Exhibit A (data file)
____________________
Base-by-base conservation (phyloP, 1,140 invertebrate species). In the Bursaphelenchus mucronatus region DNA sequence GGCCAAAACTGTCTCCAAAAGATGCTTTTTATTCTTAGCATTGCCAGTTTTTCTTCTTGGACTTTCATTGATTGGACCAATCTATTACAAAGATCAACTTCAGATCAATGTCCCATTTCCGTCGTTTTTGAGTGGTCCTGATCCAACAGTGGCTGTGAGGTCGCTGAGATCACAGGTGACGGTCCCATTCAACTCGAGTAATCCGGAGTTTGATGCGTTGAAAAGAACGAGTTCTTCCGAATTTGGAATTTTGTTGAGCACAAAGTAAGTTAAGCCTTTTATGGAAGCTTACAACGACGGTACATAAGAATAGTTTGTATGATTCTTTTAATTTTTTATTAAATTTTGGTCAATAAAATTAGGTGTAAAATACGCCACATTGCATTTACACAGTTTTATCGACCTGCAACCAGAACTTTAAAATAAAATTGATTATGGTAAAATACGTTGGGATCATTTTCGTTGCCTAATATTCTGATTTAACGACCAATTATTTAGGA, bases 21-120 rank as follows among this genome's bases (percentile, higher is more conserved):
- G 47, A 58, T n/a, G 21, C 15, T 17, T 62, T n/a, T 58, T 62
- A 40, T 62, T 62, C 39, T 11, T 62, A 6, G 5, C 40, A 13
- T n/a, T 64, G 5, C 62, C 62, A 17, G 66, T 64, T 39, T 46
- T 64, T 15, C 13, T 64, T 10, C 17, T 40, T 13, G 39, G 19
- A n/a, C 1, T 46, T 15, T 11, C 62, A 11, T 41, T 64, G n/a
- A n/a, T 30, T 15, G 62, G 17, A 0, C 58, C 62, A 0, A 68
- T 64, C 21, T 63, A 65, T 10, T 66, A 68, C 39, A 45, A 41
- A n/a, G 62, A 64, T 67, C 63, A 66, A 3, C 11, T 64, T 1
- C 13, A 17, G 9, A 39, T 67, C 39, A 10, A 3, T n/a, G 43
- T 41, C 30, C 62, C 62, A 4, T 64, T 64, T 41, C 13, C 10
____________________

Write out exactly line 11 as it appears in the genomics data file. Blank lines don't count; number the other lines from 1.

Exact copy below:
- T 41, C 30, C 62, C 62, A 4, T 64, T 64, T 41, C 13, C 10